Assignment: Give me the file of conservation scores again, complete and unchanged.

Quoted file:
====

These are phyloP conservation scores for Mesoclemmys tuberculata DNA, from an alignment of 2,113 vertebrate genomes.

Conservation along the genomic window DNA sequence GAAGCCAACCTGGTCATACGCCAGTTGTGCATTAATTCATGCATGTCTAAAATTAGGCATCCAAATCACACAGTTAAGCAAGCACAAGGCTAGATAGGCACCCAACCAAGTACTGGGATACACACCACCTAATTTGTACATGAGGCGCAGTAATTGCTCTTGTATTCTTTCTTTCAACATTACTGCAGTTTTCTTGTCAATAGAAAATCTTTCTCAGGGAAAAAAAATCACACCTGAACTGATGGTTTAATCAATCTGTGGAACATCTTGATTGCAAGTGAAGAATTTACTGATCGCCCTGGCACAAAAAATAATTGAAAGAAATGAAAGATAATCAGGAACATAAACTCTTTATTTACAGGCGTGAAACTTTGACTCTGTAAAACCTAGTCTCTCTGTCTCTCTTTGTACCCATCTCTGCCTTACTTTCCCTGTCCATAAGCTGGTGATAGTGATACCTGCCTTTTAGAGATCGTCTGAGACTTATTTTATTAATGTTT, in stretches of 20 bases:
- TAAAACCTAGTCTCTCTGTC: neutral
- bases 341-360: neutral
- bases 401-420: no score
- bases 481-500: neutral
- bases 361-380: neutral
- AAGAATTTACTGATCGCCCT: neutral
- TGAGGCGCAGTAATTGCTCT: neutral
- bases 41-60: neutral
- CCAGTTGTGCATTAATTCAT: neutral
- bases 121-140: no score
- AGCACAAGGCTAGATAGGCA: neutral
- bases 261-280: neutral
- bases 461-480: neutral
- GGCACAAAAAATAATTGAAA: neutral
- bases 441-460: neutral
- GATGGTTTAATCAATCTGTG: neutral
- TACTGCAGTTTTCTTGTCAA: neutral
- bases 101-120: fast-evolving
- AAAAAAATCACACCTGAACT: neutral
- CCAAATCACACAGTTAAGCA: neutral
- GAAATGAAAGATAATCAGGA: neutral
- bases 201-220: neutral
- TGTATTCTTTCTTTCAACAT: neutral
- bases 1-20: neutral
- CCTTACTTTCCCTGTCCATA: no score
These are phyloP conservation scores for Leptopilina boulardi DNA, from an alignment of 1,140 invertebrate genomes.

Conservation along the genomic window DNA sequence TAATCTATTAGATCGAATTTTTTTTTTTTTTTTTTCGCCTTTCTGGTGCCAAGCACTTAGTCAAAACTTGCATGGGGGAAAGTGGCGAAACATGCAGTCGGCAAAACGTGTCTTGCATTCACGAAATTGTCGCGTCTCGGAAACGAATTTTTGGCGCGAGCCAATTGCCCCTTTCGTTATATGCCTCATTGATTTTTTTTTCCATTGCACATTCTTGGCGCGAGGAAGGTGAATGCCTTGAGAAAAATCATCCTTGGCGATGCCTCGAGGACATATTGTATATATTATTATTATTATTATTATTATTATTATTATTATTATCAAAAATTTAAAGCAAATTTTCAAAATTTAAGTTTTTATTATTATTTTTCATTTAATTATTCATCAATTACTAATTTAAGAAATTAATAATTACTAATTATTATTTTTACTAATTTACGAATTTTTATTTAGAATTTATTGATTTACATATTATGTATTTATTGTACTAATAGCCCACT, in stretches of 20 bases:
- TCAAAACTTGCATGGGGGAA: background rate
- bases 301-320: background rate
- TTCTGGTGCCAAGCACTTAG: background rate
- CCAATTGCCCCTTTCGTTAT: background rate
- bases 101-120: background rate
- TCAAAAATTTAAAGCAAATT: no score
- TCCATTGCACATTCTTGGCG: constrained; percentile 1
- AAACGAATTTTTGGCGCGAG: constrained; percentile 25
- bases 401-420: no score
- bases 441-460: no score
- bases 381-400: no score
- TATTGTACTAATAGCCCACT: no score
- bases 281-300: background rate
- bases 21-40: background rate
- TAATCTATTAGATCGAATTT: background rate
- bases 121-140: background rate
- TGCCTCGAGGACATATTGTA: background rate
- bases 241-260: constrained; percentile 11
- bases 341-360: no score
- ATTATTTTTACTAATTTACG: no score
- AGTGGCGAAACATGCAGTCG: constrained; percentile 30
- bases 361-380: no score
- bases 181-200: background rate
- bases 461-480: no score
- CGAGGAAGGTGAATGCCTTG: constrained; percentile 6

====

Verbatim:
These are phyloP conservation scores for Mesoclemmys tuberculata DNA, from an alignment of 2,113 vertebrate genomes.

Conservation along the genomic window DNA sequence GAAGCCAACCTGGTCATACGCCAGTTGTGCATTAATTCATGCATGTCTAAAATTAGGCATCCAAATCACACAGTTAAGCAAGCACAAGGCTAGATAGGCACCCAACCAAGTACTGGGATACACACCACCTAATTTGTACATGAGGCGCAGTAATTGCTCTTGTATTCTTTCTTTCAACATTACTGCAGTTTTCTTGTCAATAGAAAATCTTTCTCAGGGAAAAAAAATCACACCTGAACTGATGGTTTAATCAATCTGTGGAACATCTTGATTGCAAGTGAAGAATTTACTGATCGCCCTGGCACAAAAAATAATTGAAAGAAATGAAAGATAATCAGGAACATAAACTCTTTATTTACAGGCGTGAAACTTTGACTCTGTAAAACCTAGTCTCTCTGTCTCTCTTTGTACCCATCTCTGCCTTACTTTCCCTGTCCATAAGCTGGTGATAGTGATACCTGCCTTTTAGAGATCGTCTGAGACTTATTTTATTAATGTTT, in stretches of 20 bases:
- TAAAACCTAGTCTCTCTGTC: neutral
- bases 341-360: neutral
- bases 401-420: no score
- bases 481-500: neutral
- bases 361-380: neutral
- AAGAATTTACTGATCGCCCT: neutral
- TGAGGCGCAGTAATTGCTCT: neutral
- bases 41-60: neutral
- CCAGTTGTGCATTAATTCAT: neutral
- bases 121-140: no score
- AGCACAAGGCTAGATAGGCA: neutral
- bases 261-280: neutral
- bases 461-480: neutral
- GGCACAAAAAATAATTGAAA: neutral
- bases 441-460: neutral
- GATGGTTTAATCAATCTGTG: neutral
- TACTGCAGTTTTCTTGTCAA: neutral
- bases 101-120: fast-evolving
- AAAAAAATCACACCTGAACT: neutral
- CCAAATCACACAGTTAAGCA: neutral
- GAAATGAAAGATAATCAGGA: neutral
- bases 201-220: neutral
- TGTATTCTTTCTTTCAACAT: neutral
- bases 1-20: neutral
- CCTTACTTTCCCTGTCCATA: no score
These are phyloP conservation scores for Leptopilina boulardi DNA, from an alignment of 1,140 invertebrate genomes.

Conservation along the genomic window DNA sequence TAATCTATTAGATCGAATTTTTTTTTTTTTTTTTTCGCCTTTCTGGTGCCAAGCACTTAGTCAAAACTTGCATGGGGGAAAGTGGCGAAACATGCAGTCGGCAAAACGTGTCTTGCATTCACGAAATTGTCGCGTCTCGGAAACGAATTTTTGGCGCGAGCCAATTGCCCCTTTCGTTATATGCCTCATTGATTTTTTTTTCCATTGCACATTCTTGGCGCGAGGAAGGTGAATGCCTTGAGAAAAATCATCCTTGGCGATGCCTCGAGGACATATTGTATATATTATTATTATTATTATTATTATTATTATTATTATTATCAAAAATTTAAAGCAAATTTTCAAAATTTAAGTTTTTATTATTATTTTTCATTTAATTATTCATCAATTACTAATTTAAGAAATTAATAATTACTAATTATTATTTTTACTAATTTACGAATTTTTATTTAGAATTTATTGATTTACATATTATGTATTTATTGTACTAATAGCCCACT, in stretches of 20 bases:
- TCAAAACTTGCATGGGGGAA: background rate
- bases 301-320: background rate
- TTCTGGTGCCAAGCACTTAG: background rate
- CCAATTGCCCCTTTCGTTAT: background rate
- bases 101-120: background rate
- TCAAAAATTTAAAGCAAATT: no score
- TCCATTGCACATTCTTGGCG: constrained; percentile 1
- AAACGAATTTTTGGCGCGAG: constrained; percentile 25
- bases 401-420: no score
- bases 441-460: no score
- bases 381-400: no score
- TATTGTACTAATAGCCCACT: no score
- bases 281-300: background rate
- bases 21-40: background rate
- TAATCTATTAGATCGAATTT: background rate
- bases 121-140: background rate
- TGCCTCGAGGACATATTGTA: background rate
- bases 241-260: constrained; percentile 11
- bases 341-360: no score
- ATTATTTTTACTAATTTACG: no score
- AGTGGCGAAACATGCAGTCG: constrained; percentile 30
- bases 361-380: no score
- bases 181-200: background rate
- bases 461-480: no score
- CGAGGAAGGTGAATGCCTTG: constrained; percentile 6